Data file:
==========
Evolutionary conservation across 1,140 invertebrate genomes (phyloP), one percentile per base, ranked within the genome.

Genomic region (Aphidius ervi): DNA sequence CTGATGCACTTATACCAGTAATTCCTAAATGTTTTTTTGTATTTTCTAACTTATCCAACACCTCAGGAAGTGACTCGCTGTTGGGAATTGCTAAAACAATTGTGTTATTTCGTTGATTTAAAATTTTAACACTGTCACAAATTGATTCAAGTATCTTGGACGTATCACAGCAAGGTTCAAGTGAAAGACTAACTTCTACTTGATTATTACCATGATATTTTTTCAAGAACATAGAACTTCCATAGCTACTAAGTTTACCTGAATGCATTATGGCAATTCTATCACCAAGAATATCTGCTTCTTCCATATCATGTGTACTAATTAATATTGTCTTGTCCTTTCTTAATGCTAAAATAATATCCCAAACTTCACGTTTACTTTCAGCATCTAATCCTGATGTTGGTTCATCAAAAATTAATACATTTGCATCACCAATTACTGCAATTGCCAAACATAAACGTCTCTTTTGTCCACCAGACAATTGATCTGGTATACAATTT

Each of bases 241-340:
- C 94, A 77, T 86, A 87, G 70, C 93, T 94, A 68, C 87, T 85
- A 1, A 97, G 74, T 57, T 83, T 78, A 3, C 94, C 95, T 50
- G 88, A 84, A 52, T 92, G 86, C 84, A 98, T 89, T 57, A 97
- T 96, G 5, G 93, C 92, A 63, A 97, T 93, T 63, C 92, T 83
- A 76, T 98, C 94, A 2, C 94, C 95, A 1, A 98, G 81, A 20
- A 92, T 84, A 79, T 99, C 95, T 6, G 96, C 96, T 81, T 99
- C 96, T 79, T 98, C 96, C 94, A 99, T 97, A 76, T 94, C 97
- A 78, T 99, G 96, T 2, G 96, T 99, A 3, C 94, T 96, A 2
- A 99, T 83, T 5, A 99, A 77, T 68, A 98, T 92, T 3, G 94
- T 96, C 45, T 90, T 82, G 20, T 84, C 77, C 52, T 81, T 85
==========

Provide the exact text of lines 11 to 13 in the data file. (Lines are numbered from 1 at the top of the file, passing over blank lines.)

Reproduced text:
- A 78, T 99, G 96, T 2, G 96, T 99, A 3, C 94, T 96, A 2
- A 99, T 83, T 5, A 99, A 77, T 68, A 98, T 92, T 3, G 94
- T 96, C 45, T 90, T 82, G 20, T 84, C 77, C 52, T 81, T 85